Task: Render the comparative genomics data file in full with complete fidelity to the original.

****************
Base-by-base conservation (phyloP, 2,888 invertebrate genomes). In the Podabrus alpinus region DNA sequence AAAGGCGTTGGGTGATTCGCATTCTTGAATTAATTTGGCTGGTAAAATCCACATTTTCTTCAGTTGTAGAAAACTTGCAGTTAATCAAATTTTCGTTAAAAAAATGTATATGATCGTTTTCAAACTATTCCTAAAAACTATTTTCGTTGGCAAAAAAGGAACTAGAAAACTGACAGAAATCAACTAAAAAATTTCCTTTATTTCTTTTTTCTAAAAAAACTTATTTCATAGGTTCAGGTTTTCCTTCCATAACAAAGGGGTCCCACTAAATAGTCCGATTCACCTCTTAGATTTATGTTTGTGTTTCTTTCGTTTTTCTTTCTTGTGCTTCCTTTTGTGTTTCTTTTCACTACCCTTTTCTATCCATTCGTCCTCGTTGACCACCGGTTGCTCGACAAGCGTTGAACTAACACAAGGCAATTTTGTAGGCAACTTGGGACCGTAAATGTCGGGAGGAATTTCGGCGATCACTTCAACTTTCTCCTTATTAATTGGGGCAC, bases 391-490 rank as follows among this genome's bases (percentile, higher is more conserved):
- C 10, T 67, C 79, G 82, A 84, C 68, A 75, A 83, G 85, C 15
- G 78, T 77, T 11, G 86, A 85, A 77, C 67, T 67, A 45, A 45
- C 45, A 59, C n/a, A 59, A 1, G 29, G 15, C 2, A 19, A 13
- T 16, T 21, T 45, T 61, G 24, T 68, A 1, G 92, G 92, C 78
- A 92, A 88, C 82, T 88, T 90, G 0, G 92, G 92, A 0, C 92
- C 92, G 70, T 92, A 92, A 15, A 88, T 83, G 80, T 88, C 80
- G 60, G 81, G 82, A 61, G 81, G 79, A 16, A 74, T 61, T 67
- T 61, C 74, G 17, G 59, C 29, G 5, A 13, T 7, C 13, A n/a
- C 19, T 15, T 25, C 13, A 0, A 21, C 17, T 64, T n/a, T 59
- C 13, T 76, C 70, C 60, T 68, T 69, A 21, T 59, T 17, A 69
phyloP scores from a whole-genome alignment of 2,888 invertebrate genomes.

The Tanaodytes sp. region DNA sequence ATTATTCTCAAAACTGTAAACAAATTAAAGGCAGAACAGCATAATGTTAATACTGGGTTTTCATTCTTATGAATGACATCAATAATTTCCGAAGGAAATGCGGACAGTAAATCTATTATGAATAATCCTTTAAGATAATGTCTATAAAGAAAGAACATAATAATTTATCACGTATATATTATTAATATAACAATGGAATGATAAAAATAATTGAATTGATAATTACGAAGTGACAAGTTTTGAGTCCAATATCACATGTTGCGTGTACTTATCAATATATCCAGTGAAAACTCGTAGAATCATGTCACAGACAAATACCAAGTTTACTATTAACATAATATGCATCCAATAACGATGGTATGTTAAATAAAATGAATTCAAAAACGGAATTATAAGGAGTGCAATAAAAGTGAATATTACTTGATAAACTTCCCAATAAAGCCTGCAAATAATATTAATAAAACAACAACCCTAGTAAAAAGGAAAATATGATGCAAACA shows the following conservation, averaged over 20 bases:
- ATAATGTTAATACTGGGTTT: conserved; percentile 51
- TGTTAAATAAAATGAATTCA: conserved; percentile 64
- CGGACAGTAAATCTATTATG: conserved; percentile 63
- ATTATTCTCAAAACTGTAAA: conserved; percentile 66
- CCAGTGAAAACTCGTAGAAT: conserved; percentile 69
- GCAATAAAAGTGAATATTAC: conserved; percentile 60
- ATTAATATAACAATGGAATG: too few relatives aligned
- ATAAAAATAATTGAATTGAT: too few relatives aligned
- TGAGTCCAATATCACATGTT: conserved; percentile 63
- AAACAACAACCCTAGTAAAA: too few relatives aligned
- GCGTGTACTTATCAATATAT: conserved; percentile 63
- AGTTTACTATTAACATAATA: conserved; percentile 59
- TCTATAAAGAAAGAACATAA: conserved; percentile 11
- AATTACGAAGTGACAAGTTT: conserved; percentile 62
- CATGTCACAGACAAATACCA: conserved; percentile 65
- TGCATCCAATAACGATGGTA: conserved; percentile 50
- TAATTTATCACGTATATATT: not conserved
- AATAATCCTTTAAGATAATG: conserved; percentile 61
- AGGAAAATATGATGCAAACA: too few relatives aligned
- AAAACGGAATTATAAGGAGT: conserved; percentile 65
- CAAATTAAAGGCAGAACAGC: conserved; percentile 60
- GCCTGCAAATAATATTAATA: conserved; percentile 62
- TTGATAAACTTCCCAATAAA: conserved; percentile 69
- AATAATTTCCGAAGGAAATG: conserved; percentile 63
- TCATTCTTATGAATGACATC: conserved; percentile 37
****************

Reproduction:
Base-by-base conservation (phyloP, 2,888 invertebrate genomes). In the Podabrus alpinus region DNA sequence AAAGGCGTTGGGTGATTCGCATTCTTGAATTAATTTGGCTGGTAAAATCCACATTTTCTTCAGTTGTAGAAAACTTGCAGTTAATCAAATTTTCGTTAAAAAAATGTATATGATCGTTTTCAAACTATTCCTAAAAACTATTTTCGTTGGCAAAAAAGGAACTAGAAAACTGACAGAAATCAACTAAAAAATTTCCTTTATTTCTTTTTTCTAAAAAAACTTATTTCATAGGTTCAGGTTTTCCTTCCATAACAAAGGGGTCCCACTAAATAGTCCGATTCACCTCTTAGATTTATGTTTGTGTTTCTTTCGTTTTTCTTTCTTGTGCTTCCTTTTGTGTTTCTTTTCACTACCCTTTTCTATCCATTCGTCCTCGTTGACCACCGGTTGCTCGACAAGCGTTGAACTAACACAAGGCAATTTTGTAGGCAACTTGGGACCGTAAATGTCGGGAGGAATTTCGGCGATCACTTCAACTTTCTCCTTATTAATTGGGGCAC, bases 391-490 rank as follows among this genome's bases (percentile, higher is more conserved):
- C 10, T 67, C 79, G 82, A 84, C 68, A 75, A 83, G 85, C 15
- G 78, T 77, T 11, G 86, A 85, A 77, C 67, T 67, A 45, A 45
- C 45, A 59, C n/a, A 59, A 1, G 29, G 15, C 2, A 19, A 13
- T 16, T 21, T 45, T 61, G 24, T 68, A 1, G 92, G 92, C 78
- A 92, A 88, C 82, T 88, T 90, G 0, G 92, G 92, A 0, C 92
- C 92, G 70, T 92, A 92, A 15, A 88, T 83, G 80, T 88, C 80
- G 60, G 81, G 82, A 61, G 81, G 79, A 16, A 74, T 61, T 67
- T 61, C 74, G 17, G 59, C 29, G 5, A 13, T 7, C 13, A n/a
- C 19, T 15, T 25, C 13, A 0, A 21, C 17, T 64, T n/a, T 59
- C 13, T 76, C 70, C 60, T 68, T 69, A 21, T 59, T 17, A 69
phyloP scores from a whole-genome alignment of 2,888 invertebrate genomes.

The Tanaodytes sp. region DNA sequence ATTATTCTCAAAACTGTAAACAAATTAAAGGCAGAACAGCATAATGTTAATACTGGGTTTTCATTCTTATGAATGACATCAATAATTTCCGAAGGAAATGCGGACAGTAAATCTATTATGAATAATCCTTTAAGATAATGTCTATAAAGAAAGAACATAATAATTTATCACGTATATATTATTAATATAACAATGGAATGATAAAAATAATTGAATTGATAATTACGAAGTGACAAGTTTTGAGTCCAATATCACATGTTGCGTGTACTTATCAATATATCCAGTGAAAACTCGTAGAATCATGTCACAGACAAATACCAAGTTTACTATTAACATAATATGCATCCAATAACGATGGTATGTTAAATAAAATGAATTCAAAAACGGAATTATAAGGAGTGCAATAAAAGTGAATATTACTTGATAAACTTCCCAATAAAGCCTGCAAATAATATTAATAAAACAACAACCCTAGTAAAAAGGAAAATATGATGCAAACA shows the following conservation, averaged over 20 bases:
- ATAATGTTAATACTGGGTTT: conserved; percentile 51
- TGTTAAATAAAATGAATTCA: conserved; percentile 64
- CGGACAGTAAATCTATTATG: conserved; percentile 63
- ATTATTCTCAAAACTGTAAA: conserved; percentile 66
- CCAGTGAAAACTCGTAGAAT: conserved; percentile 69
- GCAATAAAAGTGAATATTAC: conserved; percentile 60
- ATTAATATAACAATGGAATG: too few relatives aligned
- ATAAAAATAATTGAATTGAT: too few relatives aligned
- TGAGTCCAATATCACATGTT: conserved; percentile 63
- AAACAACAACCCTAGTAAAA: too few relatives aligned
- GCGTGTACTTATCAATATAT: conserved; percentile 63
- AGTTTACTATTAACATAATA: conserved; percentile 59
- TCTATAAAGAAAGAACATAA: conserved; percentile 11
- AATTACGAAGTGACAAGTTT: conserved; percentile 62
- CATGTCACAGACAAATACCA: conserved; percentile 65
- TGCATCCAATAACGATGGTA: conserved; percentile 50
- TAATTTATCACGTATATATT: not conserved
- AATAATCCTTTAAGATAATG: conserved; percentile 61
- AGGAAAATATGATGCAAACA: too few relatives aligned
- AAAACGGAATTATAAGGAGT: conserved; percentile 65
- CAAATTAAAGGCAGAACAGC: conserved; percentile 60
- GCCTGCAAATAATATTAATA: conserved; percentile 62
- TTGATAAACTTCCCAATAAA: conserved; percentile 69
- AATAATTTCCGAAGGAAATG: conserved; percentile 63
- TCATTCTTATGAATGACATC: conserved; percentile 37